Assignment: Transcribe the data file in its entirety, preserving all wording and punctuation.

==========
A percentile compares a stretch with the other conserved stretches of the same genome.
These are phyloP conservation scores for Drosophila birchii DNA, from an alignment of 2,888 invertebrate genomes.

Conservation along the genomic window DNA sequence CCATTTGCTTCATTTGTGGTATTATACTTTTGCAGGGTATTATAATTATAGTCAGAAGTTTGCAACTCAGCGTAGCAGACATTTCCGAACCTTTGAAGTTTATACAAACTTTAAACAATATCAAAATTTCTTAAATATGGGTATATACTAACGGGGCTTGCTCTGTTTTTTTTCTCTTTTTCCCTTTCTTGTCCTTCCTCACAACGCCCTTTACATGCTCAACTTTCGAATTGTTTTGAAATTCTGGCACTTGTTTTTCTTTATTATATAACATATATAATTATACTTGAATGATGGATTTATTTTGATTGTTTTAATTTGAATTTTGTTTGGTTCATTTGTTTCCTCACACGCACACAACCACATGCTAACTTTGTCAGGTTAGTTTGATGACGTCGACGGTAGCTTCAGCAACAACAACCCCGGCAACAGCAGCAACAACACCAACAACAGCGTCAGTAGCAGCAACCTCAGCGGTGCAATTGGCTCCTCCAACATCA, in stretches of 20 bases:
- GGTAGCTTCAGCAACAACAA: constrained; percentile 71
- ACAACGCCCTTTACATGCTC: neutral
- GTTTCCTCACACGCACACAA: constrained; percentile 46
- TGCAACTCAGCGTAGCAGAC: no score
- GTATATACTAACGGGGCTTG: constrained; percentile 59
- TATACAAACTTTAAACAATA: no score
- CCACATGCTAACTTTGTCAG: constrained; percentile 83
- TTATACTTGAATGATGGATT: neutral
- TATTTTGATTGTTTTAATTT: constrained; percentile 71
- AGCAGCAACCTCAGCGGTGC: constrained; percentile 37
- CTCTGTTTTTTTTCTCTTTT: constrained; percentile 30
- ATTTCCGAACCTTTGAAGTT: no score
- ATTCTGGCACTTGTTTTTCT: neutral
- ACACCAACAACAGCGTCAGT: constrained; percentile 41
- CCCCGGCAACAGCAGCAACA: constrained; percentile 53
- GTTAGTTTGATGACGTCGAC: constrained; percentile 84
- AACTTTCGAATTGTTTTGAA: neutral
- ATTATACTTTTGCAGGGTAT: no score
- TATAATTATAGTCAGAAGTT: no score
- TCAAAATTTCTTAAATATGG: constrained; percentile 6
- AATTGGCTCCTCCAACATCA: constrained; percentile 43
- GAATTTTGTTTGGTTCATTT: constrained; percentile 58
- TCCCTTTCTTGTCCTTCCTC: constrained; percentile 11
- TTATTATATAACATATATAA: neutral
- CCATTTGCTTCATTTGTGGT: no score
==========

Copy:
A percentile compares a stretch with the other conserved stretches of the same genome.
These are phyloP conservation scores for Drosophila birchii DNA, from an alignment of 2,888 invertebrate genomes.

Conservation along the genomic window DNA sequence CCATTTGCTTCATTTGTGGTATTATACTTTTGCAGGGTATTATAATTATAGTCAGAAGTTTGCAACTCAGCGTAGCAGACATTTCCGAACCTTTGAAGTTTATACAAACTTTAAACAATATCAAAATTTCTTAAATATGGGTATATACTAACGGGGCTTGCTCTGTTTTTTTTCTCTTTTTCCCTTTCTTGTCCTTCCTCACAACGCCCTTTACATGCTCAACTTTCGAATTGTTTTGAAATTCTGGCACTTGTTTTTCTTTATTATATAACATATATAATTATACTTGAATGATGGATTTATTTTGATTGTTTTAATTTGAATTTTGTTTGGTTCATTTGTTTCCTCACACGCACACAACCACATGCTAACTTTGTCAGGTTAGTTTGATGACGTCGACGGTAGCTTCAGCAACAACAACCCCGGCAACAGCAGCAACAACACCAACAACAGCGTCAGTAGCAGCAACCTCAGCGGTGCAATTGGCTCCTCCAACATCA, in stretches of 20 bases:
- GGTAGCTTCAGCAACAACAA: constrained; percentile 71
- ACAACGCCCTTTACATGCTC: neutral
- GTTTCCTCACACGCACACAA: constrained; percentile 46
- TGCAACTCAGCGTAGCAGAC: no score
- GTATATACTAACGGGGCTTG: constrained; percentile 59
- TATACAAACTTTAAACAATA: no score
- CCACATGCTAACTTTGTCAG: constrained; percentile 83
- TTATACTTGAATGATGGATT: neutral
- TATTTTGATTGTTTTAATTT: constrained; percentile 71
- AGCAGCAACCTCAGCGGTGC: constrained; percentile 37
- CTCTGTTTTTTTTCTCTTTT: constrained; percentile 30
- ATTTCCGAACCTTTGAAGTT: no score
- ATTCTGGCACTTGTTTTTCT: neutral
- ACACCAACAACAGCGTCAGT: constrained; percentile 41
- CCCCGGCAACAGCAGCAACA: constrained; percentile 53
- GTTAGTTTGATGACGTCGAC: constrained; percentile 84
- AACTTTCGAATTGTTTTGAA: neutral
- ATTATACTTTTGCAGGGTAT: no score
- TATAATTATAGTCAGAAGTT: no score
- TCAAAATTTCTTAAATATGG: constrained; percentile 6
- AATTGGCTCCTCCAACATCA: constrained; percentile 43
- GAATTTTGTTTGGTTCATTT: constrained; percentile 58
- TCCCTTTCTTGTCCTTCCTC: constrained; percentile 11
- TTATTATATAACATATATAA: neutral
- CCATTTGCTTCATTTGTGGT: no score